The New School for Social Research Office of the Dean presents Dr. Stephan Klasen, who will deliver a lecture titled "Gender Bias in Mortality in Developing Countries: Trends, Determinants, and Controversies."
Comments will be delivered by Sanjay Reddy, associate professor of Economics, The New School for Social Research.
Ever since Amartya Sen popularized the issue in 1990 with his claim that there are 100 million missing women in the world, a large literature has emerged studying levels, trends, and determinants of gender bias in mortality. The consensus in the literature has been that this bias is large (but declining slightly over time) and largely concentrated among children (including sex-selective abortions) in South Asia and China. It also has attracted its share of controversies with some claiming that most alleged gender bias in mortality is actually driven by biological differences and others claiming that it is much larger and mostly focused on adults in Africa and India. The lecture will critically review those debates and summarize Klasen’s current research findings on this issue.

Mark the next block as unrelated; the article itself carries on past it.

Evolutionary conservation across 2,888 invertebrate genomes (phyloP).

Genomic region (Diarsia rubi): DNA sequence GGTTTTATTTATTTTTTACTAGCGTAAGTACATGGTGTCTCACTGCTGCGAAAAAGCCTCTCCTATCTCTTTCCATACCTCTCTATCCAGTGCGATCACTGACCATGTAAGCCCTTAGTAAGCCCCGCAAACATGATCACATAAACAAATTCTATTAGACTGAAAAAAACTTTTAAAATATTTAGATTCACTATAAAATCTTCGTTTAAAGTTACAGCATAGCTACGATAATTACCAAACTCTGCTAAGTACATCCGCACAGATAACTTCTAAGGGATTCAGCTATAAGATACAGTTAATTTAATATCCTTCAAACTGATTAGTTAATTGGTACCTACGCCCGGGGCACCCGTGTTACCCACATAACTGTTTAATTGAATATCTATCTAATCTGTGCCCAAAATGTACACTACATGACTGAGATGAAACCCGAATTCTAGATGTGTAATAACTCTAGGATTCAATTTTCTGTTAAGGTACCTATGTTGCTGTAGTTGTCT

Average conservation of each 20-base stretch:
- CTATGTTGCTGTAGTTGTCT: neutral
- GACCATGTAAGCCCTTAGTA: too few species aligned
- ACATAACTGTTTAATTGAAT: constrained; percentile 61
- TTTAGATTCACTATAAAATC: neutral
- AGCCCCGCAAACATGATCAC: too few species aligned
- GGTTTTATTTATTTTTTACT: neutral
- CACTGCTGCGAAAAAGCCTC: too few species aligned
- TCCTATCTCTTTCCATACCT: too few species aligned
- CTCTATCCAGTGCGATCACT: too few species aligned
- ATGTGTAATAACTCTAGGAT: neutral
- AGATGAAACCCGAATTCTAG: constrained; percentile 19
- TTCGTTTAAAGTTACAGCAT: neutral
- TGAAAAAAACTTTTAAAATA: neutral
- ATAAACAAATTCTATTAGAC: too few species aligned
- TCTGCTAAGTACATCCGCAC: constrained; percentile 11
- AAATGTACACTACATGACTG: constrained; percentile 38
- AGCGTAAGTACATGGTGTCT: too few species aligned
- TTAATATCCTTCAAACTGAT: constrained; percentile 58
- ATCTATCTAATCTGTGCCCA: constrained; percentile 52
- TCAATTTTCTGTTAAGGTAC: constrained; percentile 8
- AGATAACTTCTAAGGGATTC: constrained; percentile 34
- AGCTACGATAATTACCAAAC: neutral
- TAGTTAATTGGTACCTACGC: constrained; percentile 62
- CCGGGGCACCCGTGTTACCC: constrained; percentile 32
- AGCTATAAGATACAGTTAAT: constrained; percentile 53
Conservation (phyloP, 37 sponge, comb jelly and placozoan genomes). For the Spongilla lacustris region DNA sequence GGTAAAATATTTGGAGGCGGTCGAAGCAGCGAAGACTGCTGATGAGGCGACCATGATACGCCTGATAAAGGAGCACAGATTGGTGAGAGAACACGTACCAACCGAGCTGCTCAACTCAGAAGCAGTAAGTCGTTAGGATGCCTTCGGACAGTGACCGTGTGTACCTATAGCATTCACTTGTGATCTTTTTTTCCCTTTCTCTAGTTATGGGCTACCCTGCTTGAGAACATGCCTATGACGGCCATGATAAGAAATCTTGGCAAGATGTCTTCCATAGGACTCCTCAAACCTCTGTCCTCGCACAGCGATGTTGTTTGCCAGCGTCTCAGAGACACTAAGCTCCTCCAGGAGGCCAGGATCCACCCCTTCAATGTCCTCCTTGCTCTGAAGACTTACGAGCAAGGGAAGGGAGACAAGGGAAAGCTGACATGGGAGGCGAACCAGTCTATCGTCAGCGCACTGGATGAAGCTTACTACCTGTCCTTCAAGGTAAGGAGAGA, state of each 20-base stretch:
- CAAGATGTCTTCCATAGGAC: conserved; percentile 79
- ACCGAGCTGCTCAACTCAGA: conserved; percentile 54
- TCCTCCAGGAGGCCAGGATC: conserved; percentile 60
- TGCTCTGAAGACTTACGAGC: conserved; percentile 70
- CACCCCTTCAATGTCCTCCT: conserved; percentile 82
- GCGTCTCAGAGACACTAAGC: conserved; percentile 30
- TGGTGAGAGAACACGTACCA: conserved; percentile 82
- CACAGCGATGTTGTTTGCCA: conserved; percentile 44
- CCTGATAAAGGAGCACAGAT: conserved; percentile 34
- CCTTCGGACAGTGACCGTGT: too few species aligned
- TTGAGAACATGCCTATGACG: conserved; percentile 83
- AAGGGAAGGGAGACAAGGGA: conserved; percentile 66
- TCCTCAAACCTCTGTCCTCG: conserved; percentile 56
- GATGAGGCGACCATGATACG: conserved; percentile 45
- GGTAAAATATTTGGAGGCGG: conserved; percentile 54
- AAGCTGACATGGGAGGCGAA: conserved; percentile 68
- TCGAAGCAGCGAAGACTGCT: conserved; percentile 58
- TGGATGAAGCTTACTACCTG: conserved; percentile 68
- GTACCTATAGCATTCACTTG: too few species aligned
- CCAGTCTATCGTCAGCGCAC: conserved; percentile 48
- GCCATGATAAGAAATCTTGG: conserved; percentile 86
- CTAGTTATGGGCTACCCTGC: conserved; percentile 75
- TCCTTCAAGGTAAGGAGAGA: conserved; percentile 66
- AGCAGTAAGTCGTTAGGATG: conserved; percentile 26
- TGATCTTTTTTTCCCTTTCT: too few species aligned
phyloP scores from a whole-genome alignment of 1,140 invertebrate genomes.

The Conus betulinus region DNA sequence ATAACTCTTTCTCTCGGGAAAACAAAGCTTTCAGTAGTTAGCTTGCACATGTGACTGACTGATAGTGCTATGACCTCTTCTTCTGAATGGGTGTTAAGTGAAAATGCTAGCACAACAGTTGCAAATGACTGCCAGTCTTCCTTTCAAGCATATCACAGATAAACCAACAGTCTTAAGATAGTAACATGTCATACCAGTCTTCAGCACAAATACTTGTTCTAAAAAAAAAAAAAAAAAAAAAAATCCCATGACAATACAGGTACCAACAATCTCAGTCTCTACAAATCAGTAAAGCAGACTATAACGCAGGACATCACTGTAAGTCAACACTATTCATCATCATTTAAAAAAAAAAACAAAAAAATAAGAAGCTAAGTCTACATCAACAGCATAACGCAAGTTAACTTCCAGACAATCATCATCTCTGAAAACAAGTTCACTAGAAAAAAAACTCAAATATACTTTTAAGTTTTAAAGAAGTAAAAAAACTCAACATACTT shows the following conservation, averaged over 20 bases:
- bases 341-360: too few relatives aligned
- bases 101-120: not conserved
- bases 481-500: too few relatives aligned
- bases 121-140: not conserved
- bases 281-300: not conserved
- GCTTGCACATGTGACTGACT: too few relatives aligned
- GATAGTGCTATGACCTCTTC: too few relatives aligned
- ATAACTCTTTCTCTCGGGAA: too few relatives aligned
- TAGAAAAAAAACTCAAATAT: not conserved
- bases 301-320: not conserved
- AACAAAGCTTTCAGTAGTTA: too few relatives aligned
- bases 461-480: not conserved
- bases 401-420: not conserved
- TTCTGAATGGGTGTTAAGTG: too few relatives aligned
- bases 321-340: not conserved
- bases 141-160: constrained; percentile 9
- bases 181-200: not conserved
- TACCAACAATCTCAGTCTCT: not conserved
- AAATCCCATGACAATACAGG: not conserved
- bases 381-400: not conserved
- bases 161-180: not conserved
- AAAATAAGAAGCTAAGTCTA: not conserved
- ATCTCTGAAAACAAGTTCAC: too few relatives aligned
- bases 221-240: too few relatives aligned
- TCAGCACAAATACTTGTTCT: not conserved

Stephan Klasen is the spring 2013 Theodor Heuss Visiting Professor in Economics, The New School for Social Research, and professor of development economics and empirical economic research at the University of Göttingen, where he also heads the Ibero-American Institute. Previously he was professor of economics at the University of Munich as well as a fellow at King's College in Cambridge and an economist at the World Bank in South Africa. His research interests are in population, labor, welfare, and development economics. He holds a BA, MA, and Ph.D. from Harvard University. His current research interests include an assessment of the relation between labor market events and demographic decisions at the household level, an analysis of the determinants of undernutrition and child mortality in developing countries, the linkages between inequality, growth, and well-being, and the causes and consequences of gender inequality in developing countries.